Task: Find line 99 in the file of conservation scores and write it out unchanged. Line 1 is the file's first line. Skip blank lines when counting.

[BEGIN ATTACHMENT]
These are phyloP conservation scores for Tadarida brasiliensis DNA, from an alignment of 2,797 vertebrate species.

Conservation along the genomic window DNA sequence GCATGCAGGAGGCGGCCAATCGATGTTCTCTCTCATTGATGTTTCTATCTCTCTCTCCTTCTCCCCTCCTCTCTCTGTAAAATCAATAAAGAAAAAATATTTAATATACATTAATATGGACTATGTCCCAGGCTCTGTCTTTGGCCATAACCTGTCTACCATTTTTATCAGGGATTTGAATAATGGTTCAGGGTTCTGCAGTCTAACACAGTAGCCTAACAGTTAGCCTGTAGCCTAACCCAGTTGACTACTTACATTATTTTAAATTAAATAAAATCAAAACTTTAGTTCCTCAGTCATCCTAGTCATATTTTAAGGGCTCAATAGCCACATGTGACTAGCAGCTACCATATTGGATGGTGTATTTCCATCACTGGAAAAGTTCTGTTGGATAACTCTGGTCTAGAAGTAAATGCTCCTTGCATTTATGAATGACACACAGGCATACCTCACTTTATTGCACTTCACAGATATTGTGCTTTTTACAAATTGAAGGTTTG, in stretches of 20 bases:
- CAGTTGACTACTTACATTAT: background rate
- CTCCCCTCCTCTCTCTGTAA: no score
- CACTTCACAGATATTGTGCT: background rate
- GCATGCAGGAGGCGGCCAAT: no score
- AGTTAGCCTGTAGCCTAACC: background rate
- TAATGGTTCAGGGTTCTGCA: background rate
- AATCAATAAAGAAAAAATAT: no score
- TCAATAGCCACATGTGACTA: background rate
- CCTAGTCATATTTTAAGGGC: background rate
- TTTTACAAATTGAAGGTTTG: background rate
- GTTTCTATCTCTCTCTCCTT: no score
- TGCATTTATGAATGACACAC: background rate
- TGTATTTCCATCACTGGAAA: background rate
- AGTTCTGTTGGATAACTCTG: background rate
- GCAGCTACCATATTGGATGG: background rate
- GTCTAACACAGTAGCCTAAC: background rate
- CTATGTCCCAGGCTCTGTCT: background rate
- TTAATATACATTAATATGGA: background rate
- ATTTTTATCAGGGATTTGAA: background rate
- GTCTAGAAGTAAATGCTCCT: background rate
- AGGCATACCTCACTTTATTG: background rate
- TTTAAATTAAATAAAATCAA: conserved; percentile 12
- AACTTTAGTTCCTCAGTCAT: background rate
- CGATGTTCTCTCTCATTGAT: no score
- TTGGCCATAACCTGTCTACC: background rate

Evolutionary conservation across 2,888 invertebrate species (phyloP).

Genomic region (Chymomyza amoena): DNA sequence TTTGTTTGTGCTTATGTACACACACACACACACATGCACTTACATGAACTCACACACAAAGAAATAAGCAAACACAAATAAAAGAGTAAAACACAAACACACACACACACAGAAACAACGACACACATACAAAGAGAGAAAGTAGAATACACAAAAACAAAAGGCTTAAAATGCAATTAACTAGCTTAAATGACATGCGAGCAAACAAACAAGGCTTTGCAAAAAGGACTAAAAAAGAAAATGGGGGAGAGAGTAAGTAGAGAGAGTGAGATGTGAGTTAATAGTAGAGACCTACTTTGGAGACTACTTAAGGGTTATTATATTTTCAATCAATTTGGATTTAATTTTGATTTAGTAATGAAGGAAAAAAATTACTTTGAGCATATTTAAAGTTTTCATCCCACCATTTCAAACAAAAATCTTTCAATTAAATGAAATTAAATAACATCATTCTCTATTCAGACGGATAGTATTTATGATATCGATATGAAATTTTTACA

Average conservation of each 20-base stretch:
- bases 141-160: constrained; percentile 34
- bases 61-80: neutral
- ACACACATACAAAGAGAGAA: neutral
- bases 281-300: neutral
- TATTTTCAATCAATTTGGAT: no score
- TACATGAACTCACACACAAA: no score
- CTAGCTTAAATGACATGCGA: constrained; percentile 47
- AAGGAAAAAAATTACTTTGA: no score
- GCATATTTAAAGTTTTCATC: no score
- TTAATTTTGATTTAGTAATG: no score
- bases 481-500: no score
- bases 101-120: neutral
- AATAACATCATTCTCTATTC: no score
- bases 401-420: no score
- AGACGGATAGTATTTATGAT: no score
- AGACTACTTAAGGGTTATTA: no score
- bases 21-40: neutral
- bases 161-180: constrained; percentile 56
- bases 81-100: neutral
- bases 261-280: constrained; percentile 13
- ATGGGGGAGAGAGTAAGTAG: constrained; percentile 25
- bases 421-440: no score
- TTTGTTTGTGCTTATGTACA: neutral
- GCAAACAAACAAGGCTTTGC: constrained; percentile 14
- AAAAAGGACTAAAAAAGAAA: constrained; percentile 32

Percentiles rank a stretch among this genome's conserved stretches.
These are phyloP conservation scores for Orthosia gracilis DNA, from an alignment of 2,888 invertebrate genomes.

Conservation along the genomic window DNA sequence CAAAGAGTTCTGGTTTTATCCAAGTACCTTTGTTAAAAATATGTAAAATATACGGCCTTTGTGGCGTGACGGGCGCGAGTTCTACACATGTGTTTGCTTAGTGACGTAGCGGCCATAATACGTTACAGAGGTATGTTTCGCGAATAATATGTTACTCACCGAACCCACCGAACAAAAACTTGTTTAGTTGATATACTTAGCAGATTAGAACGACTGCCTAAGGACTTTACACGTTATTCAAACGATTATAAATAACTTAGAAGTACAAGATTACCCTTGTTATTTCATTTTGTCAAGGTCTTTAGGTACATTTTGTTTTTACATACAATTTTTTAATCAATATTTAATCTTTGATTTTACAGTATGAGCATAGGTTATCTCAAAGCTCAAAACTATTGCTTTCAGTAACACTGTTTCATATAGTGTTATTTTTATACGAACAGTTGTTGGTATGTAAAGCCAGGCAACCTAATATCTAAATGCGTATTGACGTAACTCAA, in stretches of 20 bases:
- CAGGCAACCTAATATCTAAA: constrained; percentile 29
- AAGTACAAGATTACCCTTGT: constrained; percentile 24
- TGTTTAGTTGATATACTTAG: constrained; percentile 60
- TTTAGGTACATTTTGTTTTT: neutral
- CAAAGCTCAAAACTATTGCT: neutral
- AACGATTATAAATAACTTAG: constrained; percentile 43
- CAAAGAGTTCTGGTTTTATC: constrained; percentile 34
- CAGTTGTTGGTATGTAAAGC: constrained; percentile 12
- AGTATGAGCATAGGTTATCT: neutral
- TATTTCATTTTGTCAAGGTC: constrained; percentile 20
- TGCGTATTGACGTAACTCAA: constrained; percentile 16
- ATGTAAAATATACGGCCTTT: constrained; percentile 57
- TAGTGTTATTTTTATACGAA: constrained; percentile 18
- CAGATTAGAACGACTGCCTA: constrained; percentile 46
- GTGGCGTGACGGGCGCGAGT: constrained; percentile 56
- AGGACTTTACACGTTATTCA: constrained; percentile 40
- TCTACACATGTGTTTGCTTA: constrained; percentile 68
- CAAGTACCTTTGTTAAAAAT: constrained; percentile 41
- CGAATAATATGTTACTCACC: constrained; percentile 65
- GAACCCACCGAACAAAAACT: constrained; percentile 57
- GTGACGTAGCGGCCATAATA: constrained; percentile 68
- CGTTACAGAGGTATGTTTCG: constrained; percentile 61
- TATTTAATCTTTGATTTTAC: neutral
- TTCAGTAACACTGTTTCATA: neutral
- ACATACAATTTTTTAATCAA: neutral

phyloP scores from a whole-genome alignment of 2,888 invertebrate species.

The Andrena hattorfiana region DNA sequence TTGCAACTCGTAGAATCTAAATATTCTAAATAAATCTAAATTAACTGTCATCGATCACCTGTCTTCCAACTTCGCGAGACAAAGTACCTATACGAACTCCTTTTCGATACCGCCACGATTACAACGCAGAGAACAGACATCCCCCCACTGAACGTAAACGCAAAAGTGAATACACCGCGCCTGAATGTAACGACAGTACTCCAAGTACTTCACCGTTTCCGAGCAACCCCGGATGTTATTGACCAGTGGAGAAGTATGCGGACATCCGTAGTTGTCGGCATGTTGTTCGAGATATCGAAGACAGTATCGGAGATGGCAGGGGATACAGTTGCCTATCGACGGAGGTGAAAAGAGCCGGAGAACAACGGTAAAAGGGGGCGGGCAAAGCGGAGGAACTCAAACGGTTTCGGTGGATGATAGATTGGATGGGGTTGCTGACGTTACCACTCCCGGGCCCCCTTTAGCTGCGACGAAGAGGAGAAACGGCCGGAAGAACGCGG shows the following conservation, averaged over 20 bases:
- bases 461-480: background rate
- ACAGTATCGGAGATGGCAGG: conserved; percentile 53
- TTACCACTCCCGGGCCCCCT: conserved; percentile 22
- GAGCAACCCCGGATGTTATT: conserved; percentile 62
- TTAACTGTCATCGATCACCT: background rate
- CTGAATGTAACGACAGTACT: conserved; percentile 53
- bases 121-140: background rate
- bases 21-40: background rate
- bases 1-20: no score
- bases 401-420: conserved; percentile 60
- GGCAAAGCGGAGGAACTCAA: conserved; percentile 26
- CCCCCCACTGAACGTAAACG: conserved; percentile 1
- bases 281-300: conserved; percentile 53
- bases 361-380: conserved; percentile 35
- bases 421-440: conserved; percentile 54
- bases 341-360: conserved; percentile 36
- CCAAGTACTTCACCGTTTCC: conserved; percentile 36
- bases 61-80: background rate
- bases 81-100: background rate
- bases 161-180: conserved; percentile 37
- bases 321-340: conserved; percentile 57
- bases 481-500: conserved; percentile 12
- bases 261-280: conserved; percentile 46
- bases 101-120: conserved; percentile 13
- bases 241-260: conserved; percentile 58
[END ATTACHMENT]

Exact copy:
- bases 361-380: conserved; percentile 35